A question that also arises is whether the woman, if she needs urgent medical attention, can go to the hospital and, once there, receive adequate care. For example, only 50 percent of the inhabitants of Burkina Faso live less than two hours from a hospital, an often impassable distance because women who have suffered obstetric haemorrhage do not have much time. Moreover, most of these facilities lack adequate surgical and blood transfusion capacity and low-income countries frequently suffer from severe blood shortages, which already contribute significantly to maternal mortality.

While medical abortion is considered “safe” during the first 10 weeks of pregnancy, women may be unable to accurately determine their pregnancy timeline, or may even be motivated to be dishonest if it means they may get an abortion. If administered too late, the result can be disastrous.

Additionally, in developing countries, an incomplete medical abortion regimen is often used (including only misoprostol) as opposed to the US Food and Drug Administration-approved dual regimen (mifepristone and misoprostol). The fact that this unique drug protocol is banned in the United States due to high rates of incomplete abortion, but is “acceptable” in Africa, is a gross inequity in the standard of care.

While FDA data on the dangers of medical abortion reveal thousands of adverse events and dozens of deaths, the majority of complications go unreported. As a result of lobbying efforts by numerous pharmaceutical companies, under current guidelines, the only adverse event that Homework to be reported is death.

Internationally, there are no data regarding the number of women seriously injured or killed due to medical abortion. It is safe to extrapolate, however, that the numbers can multiply exponentially in countries where poverty and lack of resources make it extremely difficult for women to receive the appropriate care they need.

Some may argue that women have the right to pursue medical abortion as long as they can give informed consent. But offering medical abortion as the only alternative to “unsafe abortion” does not constitute informed consent, especially when the real risks are hidden from women. They need real options and great health care.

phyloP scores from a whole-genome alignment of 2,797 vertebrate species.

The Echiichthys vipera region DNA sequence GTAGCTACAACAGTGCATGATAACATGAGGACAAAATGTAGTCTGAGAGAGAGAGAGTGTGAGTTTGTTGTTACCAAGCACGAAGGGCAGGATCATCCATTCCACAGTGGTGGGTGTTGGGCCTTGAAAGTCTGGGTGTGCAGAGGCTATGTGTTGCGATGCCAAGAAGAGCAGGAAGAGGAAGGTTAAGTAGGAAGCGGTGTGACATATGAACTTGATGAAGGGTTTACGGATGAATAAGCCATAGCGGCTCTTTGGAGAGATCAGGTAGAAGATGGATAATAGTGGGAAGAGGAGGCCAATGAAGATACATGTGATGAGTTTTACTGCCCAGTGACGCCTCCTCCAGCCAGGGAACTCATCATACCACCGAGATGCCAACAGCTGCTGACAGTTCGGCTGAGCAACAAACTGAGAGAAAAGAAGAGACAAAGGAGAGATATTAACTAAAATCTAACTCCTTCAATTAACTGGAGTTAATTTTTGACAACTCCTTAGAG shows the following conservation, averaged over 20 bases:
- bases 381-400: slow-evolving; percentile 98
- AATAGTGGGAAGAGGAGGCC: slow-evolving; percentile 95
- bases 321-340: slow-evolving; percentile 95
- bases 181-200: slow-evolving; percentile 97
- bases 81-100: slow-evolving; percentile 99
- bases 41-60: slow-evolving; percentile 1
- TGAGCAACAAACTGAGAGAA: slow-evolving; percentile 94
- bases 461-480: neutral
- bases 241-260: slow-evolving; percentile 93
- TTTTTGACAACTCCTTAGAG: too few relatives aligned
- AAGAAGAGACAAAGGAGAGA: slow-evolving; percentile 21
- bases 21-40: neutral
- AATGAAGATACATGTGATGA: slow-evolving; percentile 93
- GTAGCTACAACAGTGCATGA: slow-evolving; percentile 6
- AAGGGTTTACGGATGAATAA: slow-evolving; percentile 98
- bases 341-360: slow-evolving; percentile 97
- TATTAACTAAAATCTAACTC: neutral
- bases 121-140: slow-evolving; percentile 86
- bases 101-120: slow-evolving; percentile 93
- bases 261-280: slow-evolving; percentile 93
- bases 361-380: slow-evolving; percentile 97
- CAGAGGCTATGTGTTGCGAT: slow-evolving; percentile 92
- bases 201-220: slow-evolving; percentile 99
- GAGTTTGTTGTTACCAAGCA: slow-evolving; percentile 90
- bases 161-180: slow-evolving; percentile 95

Giving a woman pills and then leaving her to suffer alone not only from an abortion, but also from the probable complications, is a form of reproductive violence that no medical professional should sanction – much like “unsafe abortion “that he’s supposed to fight.

The international community should commit resources to interventions that have been proven to save lives. Evidence shows that basic improvements in emergency departments can reduce mortality by nearly half. At a time when our world is united in suffering from the COVID-19 pandemic, we must remember that women are in urgent need of better health care and better resources.

Women need real options to address rising maternal mortality through life-saving interventions, not self-administered death.


Dr. Christina Francis is a board-certified obstetrician-gynecologist and board chair of the American Association of Pro-life OB/GYNs. Elyssa Koren is Director of United Nations Advocacy for Alliance Defending Freedom International in New York, where she oversees ADF International’s United Nations headquarters and Geneva legal teams. Follow her on Twitter at Elyssa_ADFIntl.